Under the OECD model treaty, a permanent establishment or PE is defined as being a “fixed place of business through which the business of an enterprise is wholly or partly carried on”. Questions immediately arise as to:
* Can a computer server or web site be regarded as a fixed place of business given the technological possibilities of local caching, replication and proxy servers?
* Can a business be carried on via a server or a website in terms of automated order acceptance, processing and payment? What about the offer and acceptance aspects and ratification or conclusion of contracts?
On 11 April 2000 the UK Inland Revenue set out its guidance as to the tax status of web sites and servers. The UK takes the view that a web site of itself is not a PE. Also, a server is insufficient of itself to constitute a PE of a business that is conducting e-commerce through a web site on a server. For full report see www.nds.coi.gov.uk
In January 2001, the OECD published the outcome of discussions on the concept of PE for e-tailers. There is now broad agreement that:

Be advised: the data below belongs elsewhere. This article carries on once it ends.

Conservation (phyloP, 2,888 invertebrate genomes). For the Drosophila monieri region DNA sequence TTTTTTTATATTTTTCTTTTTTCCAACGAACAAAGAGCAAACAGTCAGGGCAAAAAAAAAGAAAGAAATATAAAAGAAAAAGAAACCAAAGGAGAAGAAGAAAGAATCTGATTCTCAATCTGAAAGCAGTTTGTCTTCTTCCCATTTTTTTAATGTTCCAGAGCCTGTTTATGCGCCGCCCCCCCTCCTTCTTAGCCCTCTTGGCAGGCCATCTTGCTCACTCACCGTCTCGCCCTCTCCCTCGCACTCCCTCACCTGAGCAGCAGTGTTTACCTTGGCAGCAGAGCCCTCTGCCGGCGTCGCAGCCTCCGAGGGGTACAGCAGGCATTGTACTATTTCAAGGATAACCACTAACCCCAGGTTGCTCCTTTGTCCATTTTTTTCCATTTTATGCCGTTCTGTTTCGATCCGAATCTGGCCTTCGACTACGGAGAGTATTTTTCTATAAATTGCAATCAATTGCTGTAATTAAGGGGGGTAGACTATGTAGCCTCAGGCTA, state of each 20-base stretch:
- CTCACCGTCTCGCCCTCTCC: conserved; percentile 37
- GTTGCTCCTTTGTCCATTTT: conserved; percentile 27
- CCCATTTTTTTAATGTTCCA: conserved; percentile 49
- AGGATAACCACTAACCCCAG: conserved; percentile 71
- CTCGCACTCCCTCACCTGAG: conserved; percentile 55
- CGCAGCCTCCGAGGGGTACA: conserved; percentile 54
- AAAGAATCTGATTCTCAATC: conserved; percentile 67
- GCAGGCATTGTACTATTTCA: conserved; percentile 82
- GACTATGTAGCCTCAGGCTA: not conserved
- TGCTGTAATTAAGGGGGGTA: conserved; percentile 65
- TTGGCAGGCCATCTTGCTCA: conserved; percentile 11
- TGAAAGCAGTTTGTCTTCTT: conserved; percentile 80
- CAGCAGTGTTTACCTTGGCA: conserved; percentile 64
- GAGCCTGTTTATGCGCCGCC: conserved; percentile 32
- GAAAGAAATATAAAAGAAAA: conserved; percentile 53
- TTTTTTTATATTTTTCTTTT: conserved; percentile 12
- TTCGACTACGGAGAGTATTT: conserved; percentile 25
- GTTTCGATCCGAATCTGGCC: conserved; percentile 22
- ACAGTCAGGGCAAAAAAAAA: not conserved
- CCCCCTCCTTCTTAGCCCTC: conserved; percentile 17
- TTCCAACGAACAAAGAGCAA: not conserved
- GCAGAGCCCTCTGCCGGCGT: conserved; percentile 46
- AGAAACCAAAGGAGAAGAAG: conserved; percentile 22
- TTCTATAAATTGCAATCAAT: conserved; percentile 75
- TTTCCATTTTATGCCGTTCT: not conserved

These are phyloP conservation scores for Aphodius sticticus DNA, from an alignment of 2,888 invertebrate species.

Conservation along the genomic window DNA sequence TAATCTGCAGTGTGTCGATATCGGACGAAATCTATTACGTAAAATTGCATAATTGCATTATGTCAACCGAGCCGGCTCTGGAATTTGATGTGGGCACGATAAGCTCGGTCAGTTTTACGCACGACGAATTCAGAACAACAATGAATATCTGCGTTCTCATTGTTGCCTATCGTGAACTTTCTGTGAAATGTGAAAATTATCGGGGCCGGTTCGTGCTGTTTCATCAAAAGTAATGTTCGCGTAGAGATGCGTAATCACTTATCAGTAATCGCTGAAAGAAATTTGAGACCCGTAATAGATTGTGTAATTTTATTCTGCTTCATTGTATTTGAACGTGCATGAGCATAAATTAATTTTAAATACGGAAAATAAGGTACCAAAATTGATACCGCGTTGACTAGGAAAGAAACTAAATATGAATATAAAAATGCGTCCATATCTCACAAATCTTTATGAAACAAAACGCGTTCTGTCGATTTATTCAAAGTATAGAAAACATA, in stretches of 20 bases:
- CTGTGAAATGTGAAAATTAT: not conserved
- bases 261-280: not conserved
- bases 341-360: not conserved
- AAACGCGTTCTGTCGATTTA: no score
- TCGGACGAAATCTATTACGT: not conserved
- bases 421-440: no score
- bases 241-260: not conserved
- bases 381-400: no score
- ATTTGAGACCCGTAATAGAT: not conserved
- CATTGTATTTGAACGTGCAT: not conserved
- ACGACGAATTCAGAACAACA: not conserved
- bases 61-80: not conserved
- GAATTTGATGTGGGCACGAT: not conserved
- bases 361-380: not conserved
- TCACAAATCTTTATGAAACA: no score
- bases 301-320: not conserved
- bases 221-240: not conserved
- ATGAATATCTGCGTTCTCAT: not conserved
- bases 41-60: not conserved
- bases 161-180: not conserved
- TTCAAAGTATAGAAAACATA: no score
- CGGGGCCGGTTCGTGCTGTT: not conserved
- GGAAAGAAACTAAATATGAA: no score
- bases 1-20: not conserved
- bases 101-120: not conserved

1. A web site cannot, of itself, constitute a PE;
2. A web site hosting arrangement typically does not result in a PE for the enterprise that carries on business through that web site;
3. An ISP will not, except in very unusual circumstances, constitute a dependent agent of another enterprise so as to constitute a PE of that enterprise;
4. While a place where computer equipment, such as a server, is located may in certain circumstances constitute a PE, this requires that the functions performed at that place be significant as well as an essential or core part of the business activity of the enterprise.
Significantly, with regard to point 4 above, the UK continues to hold the view that in NO circumstances do servers, of themselves or together with web sites, constitute PEs of e-tailers.
This makes the UK as excellent jurisdiction, compared with other EU countries, for hosting e-tailing operations. Particularly in the case of retailing of digital products in the EU, it is more cost-effective to have a UK entity with a UK VAT registration than to try to comply with 27 Member States’ VAT rates and rules as would otherwise be required under the Special Scheme. (see article on Digital Services VAT Directive).
For other tax, VAT and commercial advantages of e-tailing from the UK and for detailed guidance on how to establish e-tailing operations in the UK as a springboard for Europe, a huge market of 450 million consumers, contact us.